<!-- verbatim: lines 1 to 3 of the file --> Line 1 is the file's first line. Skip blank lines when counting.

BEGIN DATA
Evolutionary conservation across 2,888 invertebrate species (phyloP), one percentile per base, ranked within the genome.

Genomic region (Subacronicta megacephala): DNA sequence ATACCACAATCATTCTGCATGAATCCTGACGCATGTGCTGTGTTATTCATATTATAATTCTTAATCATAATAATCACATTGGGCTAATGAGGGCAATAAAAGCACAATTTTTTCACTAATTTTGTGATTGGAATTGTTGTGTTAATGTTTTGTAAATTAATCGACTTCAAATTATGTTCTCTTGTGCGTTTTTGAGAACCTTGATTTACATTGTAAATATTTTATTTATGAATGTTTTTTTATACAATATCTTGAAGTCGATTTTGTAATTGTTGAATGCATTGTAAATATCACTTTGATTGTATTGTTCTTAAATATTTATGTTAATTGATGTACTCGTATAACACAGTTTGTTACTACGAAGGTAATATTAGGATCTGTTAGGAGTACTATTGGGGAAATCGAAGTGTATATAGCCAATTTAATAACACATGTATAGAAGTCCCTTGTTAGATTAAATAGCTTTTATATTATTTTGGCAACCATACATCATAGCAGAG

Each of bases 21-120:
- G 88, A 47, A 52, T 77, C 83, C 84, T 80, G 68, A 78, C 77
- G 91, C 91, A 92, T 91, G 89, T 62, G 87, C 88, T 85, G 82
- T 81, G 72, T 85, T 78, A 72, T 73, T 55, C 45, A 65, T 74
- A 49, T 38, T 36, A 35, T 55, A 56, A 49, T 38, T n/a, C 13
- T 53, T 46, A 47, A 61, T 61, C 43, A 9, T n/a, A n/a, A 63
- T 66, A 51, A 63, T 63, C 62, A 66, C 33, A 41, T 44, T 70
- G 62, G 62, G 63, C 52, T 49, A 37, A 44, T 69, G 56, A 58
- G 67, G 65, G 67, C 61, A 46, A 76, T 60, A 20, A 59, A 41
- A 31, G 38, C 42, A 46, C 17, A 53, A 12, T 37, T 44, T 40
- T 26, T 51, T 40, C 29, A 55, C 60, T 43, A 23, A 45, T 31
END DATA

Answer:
Evolutionary conservation across 2,888 invertebrate species (phyloP), one percentile per base, ranked within the genome.

Genomic region (Subacronicta megacephala): DNA sequence ATACCACAATCATTCTGCATGAATCCTGACGCATGTGCTGTGTTATTCATATTATAATTCTTAATCATAATAATCACATTGGGCTAATGAGGGCAATAAAAGCACAATTTTTTCACTAATTTTGTGATTGGAATTGTTGTGTTAATGTTTTGTAAATTAATCGACTTCAAATTATGTTCTCTTGTGCGTTTTTGAGAACCTTGATTTACATTGTAAATATTTTATTTATGAATGTTTTTTTATACAATATCTTGAAGTCGATTTTGTAATTGTTGAATGCATTGTAAATATCACTTTGATTGTATTGTTCTTAAATATTTATGTTAATTGATGTACTCGTATAACACAGTTTGTTACTACGAAGGTAATATTAGGATCTGTTAGGAGTACTATTGGGGAAATCGAAGTGTATATAGCCAATTTAATAACACATGTATAGAAGTCCCTTGTTAGATTAAATAGCTTTTATATTATTTTGGCAACCATACATCATAGCAGAG

Each of bases 21-120: